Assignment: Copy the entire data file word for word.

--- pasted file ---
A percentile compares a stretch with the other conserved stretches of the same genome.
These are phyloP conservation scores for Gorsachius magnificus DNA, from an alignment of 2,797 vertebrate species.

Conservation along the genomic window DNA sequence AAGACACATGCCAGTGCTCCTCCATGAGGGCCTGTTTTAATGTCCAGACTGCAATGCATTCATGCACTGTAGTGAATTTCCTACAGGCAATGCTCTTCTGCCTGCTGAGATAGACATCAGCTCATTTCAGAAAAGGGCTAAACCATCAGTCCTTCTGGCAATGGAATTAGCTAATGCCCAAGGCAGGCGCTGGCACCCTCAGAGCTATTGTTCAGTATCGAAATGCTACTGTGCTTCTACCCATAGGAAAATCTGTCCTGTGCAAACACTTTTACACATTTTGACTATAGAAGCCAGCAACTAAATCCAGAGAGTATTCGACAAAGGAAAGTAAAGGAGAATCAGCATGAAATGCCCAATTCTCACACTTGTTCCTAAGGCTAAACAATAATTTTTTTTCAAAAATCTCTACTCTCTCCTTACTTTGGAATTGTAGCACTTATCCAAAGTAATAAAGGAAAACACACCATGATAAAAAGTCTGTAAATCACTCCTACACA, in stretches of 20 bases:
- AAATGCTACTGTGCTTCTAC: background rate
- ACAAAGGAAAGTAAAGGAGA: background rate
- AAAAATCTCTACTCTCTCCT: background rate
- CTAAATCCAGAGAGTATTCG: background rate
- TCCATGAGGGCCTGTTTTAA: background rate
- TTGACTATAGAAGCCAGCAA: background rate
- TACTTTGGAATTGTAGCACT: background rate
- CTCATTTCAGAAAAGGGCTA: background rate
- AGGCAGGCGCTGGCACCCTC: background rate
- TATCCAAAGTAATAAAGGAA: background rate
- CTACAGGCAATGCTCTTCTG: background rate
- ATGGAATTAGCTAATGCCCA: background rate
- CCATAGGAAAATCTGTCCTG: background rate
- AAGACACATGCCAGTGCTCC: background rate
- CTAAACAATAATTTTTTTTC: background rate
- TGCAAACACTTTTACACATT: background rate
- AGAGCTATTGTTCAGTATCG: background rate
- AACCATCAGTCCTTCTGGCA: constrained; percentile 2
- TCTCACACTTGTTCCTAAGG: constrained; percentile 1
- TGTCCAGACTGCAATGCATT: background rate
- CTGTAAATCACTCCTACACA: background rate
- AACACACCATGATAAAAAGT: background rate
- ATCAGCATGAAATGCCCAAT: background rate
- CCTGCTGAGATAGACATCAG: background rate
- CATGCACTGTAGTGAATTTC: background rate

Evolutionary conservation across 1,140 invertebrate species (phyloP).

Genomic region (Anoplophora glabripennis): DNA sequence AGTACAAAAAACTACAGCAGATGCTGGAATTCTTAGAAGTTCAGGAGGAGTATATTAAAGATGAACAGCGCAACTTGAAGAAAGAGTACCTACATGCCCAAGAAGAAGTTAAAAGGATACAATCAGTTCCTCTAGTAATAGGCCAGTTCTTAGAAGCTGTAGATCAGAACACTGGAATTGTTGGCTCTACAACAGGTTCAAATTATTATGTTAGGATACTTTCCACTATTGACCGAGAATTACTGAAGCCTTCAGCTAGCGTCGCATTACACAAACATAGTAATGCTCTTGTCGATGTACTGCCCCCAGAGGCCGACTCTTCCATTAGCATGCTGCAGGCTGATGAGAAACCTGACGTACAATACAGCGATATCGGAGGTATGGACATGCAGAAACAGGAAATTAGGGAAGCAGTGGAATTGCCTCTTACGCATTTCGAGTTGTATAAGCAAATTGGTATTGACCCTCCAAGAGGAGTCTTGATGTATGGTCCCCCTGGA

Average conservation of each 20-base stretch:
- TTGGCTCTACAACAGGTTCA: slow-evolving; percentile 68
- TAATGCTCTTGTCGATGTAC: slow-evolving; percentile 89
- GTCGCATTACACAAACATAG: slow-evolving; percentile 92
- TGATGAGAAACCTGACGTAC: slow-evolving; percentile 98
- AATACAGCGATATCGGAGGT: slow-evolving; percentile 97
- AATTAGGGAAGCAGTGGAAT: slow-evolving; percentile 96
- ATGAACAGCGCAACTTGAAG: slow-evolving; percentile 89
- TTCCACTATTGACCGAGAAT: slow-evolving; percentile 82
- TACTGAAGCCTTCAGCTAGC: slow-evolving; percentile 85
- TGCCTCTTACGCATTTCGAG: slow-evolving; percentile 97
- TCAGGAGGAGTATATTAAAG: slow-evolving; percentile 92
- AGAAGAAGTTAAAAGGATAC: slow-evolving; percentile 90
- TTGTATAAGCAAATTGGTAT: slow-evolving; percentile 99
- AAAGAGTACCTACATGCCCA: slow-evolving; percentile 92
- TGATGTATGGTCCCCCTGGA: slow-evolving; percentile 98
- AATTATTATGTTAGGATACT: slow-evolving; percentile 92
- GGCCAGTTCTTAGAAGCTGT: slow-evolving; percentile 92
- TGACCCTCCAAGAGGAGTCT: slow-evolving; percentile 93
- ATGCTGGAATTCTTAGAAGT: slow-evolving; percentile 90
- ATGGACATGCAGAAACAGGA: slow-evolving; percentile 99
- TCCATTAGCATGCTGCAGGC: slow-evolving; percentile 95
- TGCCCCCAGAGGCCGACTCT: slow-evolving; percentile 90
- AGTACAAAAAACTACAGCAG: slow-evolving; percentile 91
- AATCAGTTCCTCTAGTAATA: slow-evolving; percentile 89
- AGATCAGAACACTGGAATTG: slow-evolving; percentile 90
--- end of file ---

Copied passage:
A percentile compares a stretch with the other conserved stretches of the same genome.
These are phyloP conservation scores for Gorsachius magnificus DNA, from an alignment of 2,797 vertebrate species.

Conservation along the genomic window DNA sequence AAGACACATGCCAGTGCTCCTCCATGAGGGCCTGTTTTAATGTCCAGACTGCAATGCATTCATGCACTGTAGTGAATTTCCTACAGGCAATGCTCTTCTGCCTGCTGAGATAGACATCAGCTCATTTCAGAAAAGGGCTAAACCATCAGTCCTTCTGGCAATGGAATTAGCTAATGCCCAAGGCAGGCGCTGGCACCCTCAGAGCTATTGTTCAGTATCGAAATGCTACTGTGCTTCTACCCATAGGAAAATCTGTCCTGTGCAAACACTTTTACACATTTTGACTATAGAAGCCAGCAACTAAATCCAGAGAGTATTCGACAAAGGAAAGTAAAGGAGAATCAGCATGAAATGCCCAATTCTCACACTTGTTCCTAAGGCTAAACAATAATTTTTTTTCAAAAATCTCTACTCTCTCCTTACTTTGGAATTGTAGCACTTATCCAAAGTAATAAAGGAAAACACACCATGATAAAAAGTCTGTAAATCACTCCTACACA, in stretches of 20 bases:
- AAATGCTACTGTGCTTCTAC: background rate
- ACAAAGGAAAGTAAAGGAGA: background rate
- AAAAATCTCTACTCTCTCCT: background rate
- CTAAATCCAGAGAGTATTCG: background rate
- TCCATGAGGGCCTGTTTTAA: background rate
- TTGACTATAGAAGCCAGCAA: background rate
- TACTTTGGAATTGTAGCACT: background rate
- CTCATTTCAGAAAAGGGCTA: background rate
- AGGCAGGCGCTGGCACCCTC: background rate
- TATCCAAAGTAATAAAGGAA: background rate
- CTACAGGCAATGCTCTTCTG: background rate
- ATGGAATTAGCTAATGCCCA: background rate
- CCATAGGAAAATCTGTCCTG: background rate
- AAGACACATGCCAGTGCTCC: background rate
- CTAAACAATAATTTTTTTTC: background rate
- TGCAAACACTTTTACACATT: background rate
- AGAGCTATTGTTCAGTATCG: background rate
- AACCATCAGTCCTTCTGGCA: constrained; percentile 2
- TCTCACACTTGTTCCTAAGG: constrained; percentile 1
- TGTCCAGACTGCAATGCATT: background rate
- CTGTAAATCACTCCTACACA: background rate
- AACACACCATGATAAAAAGT: background rate
- ATCAGCATGAAATGCCCAAT: background rate
- CCTGCTGAGATAGACATCAG: background rate
- CATGCACTGTAGTGAATTTC: background rate

Evolutionary conservation across 1,140 invertebrate species (phyloP).

Genomic region (Anoplophora glabripennis): DNA sequence AGTACAAAAAACTACAGCAGATGCTGGAATTCTTAGAAGTTCAGGAGGAGTATATTAAAGATGAACAGCGCAACTTGAAGAAAGAGTACCTACATGCCCAAGAAGAAGTTAAAAGGATACAATCAGTTCCTCTAGTAATAGGCCAGTTCTTAGAAGCTGTAGATCAGAACACTGGAATTGTTGGCTCTACAACAGGTTCAAATTATTATGTTAGGATACTTTCCACTATTGACCGAGAATTACTGAAGCCTTCAGCTAGCGTCGCATTACACAAACATAGTAATGCTCTTGTCGATGTACTGCCCCCAGAGGCCGACTCTTCCATTAGCATGCTGCAGGCTGATGAGAAACCTGACGTACAATACAGCGATATCGGAGGTATGGACATGCAGAAACAGGAAATTAGGGAAGCAGTGGAATTGCCTCTTACGCATTTCGAGTTGTATAAGCAAATTGGTATTGACCCTCCAAGAGGAGTCTTGATGTATGGTCCCCCTGGA

Average conservation of each 20-base stretch:
- TTGGCTCTACAACAGGTTCA: slow-evolving; percentile 68
- TAATGCTCTTGTCGATGTAC: slow-evolving; percentile 89
- GTCGCATTACACAAACATAG: slow-evolving; percentile 92
- TGATGAGAAACCTGACGTAC: slow-evolving; percentile 98
- AATACAGCGATATCGGAGGT: slow-evolving; percentile 97
- AATTAGGGAAGCAGTGGAAT: slow-evolving; percentile 96
- ATGAACAGCGCAACTTGAAG: slow-evolving; percentile 89
- TTCCACTATTGACCGAGAAT: slow-evolving; percentile 82
- TACTGAAGCCTTCAGCTAGC: slow-evolving; percentile 85
- TGCCTCTTACGCATTTCGAG: slow-evolving; percentile 97
- TCAGGAGGAGTATATTAAAG: slow-evolving; percentile 92
- AGAAGAAGTTAAAAGGATAC: slow-evolving; percentile 90
- TTGTATAAGCAAATTGGTAT: slow-evolving; percentile 99
- AAAGAGTACCTACATGCCCA: slow-evolving; percentile 92
- TGATGTATGGTCCCCCTGGA: slow-evolving; percentile 98
- AATTATTATGTTAGGATACT: slow-evolving; percentile 92
- GGCCAGTTCTTAGAAGCTGT: slow-evolving; percentile 92
- TGACCCTCCAAGAGGAGTCT: slow-evolving; percentile 93
- ATGCTGGAATTCTTAGAAGT: slow-evolving; percentile 90
- ATGGACATGCAGAAACAGGA: slow-evolving; percentile 99
- TCCATTAGCATGCTGCAGGC: slow-evolving; percentile 95
- TGCCCCCAGAGGCCGACTCT: slow-evolving; percentile 90
- AGTACAAAAAACTACAGCAG: slow-evolving; percentile 91
- AATCAGTTCCTCTAGTAATA: slow-evolving; percentile 89
- AGATCAGAACACTGGAATTG: slow-evolving; percentile 90